Starting a poker tournament can be the most difficult decision. Shuffle up and deal! The Texas Hold’em tournament has started, and you have dreams of winning it all. You’ve just got to figure out how to start. Should you be tight and try to grind it out, or should you bully the people at your table? National League of Poker has you covered! The truth is that there is no one perfect way to start out a Texas Hold’em tournament. Let’s discuss a few different approaches so you can choose the right one for you in the tournament that you are playing.
Starting the Poker Tournament
Some people who show up to a poker tournament do not care if they win or lose, they are there strictly to play. These cowboys (or cowgirls) will make big bets with very little and call big bets with even less. It might seem like these people are a dream to have at your table, and they are. However, they also are potential landmines that could blow you up at a moment’s notice. If you have a couple people like this at your table, your best bet is to stay patient. Be tight until things settle down a bit.
Alternatively, you might be at a table with a bunch of people who only feel comfortable playing pocket aces or kings. If this is the table at which you were lucky enough to be placed try this. Be involved in a lot of pots, and throw your weight around to make these scaredy-cats fold. It is important to note that you shouldn’t push too hard. It is possible that somebody might wake up to aces and catch you with your hand in the cookie jar.
As is the case in life, things are generally not all black or all white. You are probably going to find yourself at a table that is somewhere in between the first and second scenarios.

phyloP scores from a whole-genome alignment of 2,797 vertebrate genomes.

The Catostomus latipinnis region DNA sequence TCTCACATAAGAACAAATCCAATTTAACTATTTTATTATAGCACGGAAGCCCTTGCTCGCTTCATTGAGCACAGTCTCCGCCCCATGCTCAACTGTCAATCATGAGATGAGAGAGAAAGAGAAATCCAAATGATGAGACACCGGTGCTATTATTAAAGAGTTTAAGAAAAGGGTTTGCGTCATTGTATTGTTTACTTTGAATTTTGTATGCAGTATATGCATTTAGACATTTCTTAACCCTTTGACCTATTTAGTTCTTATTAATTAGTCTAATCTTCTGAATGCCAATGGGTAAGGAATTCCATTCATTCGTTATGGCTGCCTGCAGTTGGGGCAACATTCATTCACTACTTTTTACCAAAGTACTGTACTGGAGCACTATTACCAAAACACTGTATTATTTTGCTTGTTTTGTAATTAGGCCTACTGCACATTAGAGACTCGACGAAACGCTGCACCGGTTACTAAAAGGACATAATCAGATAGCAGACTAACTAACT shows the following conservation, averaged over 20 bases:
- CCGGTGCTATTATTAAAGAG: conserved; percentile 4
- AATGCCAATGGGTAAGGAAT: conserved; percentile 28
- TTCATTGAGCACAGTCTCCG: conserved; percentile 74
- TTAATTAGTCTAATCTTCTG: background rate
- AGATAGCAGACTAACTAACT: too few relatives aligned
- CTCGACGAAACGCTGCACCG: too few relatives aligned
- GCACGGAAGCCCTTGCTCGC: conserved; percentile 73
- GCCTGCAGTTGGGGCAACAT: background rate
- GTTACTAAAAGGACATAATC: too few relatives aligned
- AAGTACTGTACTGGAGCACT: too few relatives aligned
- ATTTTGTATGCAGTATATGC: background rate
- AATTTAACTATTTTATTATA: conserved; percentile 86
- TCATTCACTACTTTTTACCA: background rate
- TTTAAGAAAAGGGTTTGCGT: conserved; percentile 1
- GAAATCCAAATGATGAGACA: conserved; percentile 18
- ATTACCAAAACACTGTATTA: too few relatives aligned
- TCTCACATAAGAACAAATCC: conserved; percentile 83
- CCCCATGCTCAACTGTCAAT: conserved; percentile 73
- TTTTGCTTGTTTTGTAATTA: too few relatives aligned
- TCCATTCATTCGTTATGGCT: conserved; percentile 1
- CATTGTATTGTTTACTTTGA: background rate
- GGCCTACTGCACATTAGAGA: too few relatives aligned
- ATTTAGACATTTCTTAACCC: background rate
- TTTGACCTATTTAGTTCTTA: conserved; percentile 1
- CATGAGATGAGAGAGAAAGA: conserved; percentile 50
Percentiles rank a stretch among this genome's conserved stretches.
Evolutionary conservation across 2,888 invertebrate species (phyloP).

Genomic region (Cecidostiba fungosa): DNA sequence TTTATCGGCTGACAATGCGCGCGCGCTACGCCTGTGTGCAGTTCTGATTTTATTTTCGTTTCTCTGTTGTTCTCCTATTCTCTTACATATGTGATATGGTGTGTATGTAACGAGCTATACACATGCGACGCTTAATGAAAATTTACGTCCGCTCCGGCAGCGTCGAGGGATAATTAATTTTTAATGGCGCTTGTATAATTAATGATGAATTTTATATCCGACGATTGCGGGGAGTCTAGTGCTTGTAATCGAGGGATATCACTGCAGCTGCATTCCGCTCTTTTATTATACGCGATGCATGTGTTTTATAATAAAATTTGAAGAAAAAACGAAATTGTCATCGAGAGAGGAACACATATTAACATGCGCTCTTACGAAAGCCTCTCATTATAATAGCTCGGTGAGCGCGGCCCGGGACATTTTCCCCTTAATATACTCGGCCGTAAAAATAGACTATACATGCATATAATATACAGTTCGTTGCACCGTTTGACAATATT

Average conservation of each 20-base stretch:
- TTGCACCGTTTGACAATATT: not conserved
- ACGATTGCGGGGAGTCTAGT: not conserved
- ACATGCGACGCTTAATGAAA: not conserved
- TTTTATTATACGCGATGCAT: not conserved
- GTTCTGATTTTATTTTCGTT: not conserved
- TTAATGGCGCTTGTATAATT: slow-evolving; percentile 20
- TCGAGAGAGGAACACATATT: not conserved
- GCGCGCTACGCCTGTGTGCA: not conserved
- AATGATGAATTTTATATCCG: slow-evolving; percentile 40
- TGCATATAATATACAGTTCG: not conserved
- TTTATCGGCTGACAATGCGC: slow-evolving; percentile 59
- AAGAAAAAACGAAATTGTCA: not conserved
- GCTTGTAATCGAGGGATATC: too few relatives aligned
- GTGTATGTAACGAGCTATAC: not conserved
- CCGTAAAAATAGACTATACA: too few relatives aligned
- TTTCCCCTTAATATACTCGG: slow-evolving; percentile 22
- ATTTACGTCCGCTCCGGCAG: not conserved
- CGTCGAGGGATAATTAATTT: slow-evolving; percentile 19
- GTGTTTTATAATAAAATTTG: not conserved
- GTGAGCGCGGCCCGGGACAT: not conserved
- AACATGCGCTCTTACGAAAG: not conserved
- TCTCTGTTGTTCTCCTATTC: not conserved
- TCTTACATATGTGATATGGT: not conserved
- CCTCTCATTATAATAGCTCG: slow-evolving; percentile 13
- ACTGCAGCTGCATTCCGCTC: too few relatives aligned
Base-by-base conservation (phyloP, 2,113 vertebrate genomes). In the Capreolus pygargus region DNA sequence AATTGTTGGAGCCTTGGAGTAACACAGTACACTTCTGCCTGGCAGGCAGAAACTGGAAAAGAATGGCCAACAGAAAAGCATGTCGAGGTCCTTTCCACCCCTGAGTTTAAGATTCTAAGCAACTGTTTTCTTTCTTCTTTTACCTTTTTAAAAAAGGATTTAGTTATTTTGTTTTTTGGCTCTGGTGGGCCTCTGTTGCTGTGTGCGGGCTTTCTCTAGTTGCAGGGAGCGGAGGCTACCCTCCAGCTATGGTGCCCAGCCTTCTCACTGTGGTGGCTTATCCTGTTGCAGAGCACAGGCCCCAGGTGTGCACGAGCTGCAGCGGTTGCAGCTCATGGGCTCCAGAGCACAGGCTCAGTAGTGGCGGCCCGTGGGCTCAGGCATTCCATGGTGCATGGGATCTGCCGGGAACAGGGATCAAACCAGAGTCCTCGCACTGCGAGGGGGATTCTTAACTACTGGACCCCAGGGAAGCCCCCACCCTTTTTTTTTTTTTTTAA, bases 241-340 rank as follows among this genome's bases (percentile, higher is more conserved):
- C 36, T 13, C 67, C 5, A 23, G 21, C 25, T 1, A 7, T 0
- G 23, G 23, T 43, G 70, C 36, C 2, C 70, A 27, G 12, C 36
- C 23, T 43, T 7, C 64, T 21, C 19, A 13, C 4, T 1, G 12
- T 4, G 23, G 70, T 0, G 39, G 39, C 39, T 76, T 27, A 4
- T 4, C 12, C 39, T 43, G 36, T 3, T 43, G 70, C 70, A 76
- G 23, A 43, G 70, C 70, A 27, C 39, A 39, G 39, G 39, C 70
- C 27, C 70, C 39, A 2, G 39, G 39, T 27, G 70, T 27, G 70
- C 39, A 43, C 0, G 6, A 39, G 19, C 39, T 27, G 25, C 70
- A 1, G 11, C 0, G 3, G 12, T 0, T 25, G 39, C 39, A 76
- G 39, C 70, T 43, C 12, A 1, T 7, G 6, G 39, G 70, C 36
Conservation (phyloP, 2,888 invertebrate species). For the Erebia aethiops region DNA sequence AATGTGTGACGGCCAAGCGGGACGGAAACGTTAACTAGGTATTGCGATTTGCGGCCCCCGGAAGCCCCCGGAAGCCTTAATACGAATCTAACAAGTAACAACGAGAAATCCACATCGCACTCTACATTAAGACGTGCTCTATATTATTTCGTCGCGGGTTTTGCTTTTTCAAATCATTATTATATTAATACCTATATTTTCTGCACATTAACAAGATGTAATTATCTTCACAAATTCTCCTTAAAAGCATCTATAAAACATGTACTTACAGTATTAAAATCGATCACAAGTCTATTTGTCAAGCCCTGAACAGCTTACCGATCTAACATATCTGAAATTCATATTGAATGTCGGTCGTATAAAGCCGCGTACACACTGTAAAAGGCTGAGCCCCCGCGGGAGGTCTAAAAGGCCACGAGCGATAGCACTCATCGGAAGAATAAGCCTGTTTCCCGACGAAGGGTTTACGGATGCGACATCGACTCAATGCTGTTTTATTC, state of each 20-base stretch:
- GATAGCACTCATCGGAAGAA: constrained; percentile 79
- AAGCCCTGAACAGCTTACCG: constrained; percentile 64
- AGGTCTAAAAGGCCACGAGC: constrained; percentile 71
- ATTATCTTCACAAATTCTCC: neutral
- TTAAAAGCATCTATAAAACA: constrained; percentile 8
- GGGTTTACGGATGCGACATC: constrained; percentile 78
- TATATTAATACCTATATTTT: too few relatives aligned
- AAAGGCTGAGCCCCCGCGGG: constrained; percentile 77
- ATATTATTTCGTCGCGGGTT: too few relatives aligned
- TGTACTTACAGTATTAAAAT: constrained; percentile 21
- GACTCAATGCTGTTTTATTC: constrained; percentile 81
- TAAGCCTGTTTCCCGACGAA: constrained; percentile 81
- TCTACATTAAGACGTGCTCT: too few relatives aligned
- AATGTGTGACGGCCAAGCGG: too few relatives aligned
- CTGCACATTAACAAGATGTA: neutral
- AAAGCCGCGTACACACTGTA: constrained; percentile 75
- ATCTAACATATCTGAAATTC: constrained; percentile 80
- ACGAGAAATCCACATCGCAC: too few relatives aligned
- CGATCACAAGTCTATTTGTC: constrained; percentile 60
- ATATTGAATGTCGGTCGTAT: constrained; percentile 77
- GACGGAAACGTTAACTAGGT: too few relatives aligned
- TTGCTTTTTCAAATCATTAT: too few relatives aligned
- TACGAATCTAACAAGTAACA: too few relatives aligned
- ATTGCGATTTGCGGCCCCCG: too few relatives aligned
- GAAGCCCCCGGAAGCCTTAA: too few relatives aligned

The strategy that I like to employ most is to play with starting hands that are unexpected but have the potential to turn into monster hands. A perfect example of this is a hand like eight-nine suited. Somebody holding ace-jack will feel like they have you dominated when the flop comes seven-ten-jack. If you do get that dream flop, you will want to slow play your hand and let them wander into your trap. It is probably best not to take a flop with a hand like this if you are facing a big raise, though.
When the fates smile down on you and you are dealt pocket kings or aces at a full table, it is important to make a substantial raise (four to six times the big blind). This is in order to force out the yahoos that want to see a flop with a king four because it was suited. I feel like I am in the minority with this opinion. However, please do not fall in love with low pocket pairs (nines or less) and even be wary of tens and jacks.
If and When
If you have pocket fours in an all-in situation, it is exceedingly likely that your opponent will have two over cards or have a better pocket pair. With the former, you have a little bit better than a fifty-fifty chance at winning. This is if you are heads up (worse if you are not). With the latter, you only have a measly twenty percent chance to come out victorious.
Whatever strategy you wind up choosing in starting a poker tournament, I hope you are able to outlast your competition. Try out your luck with NLOP, risk free with big rewards. Here’s a code: 5KJUNE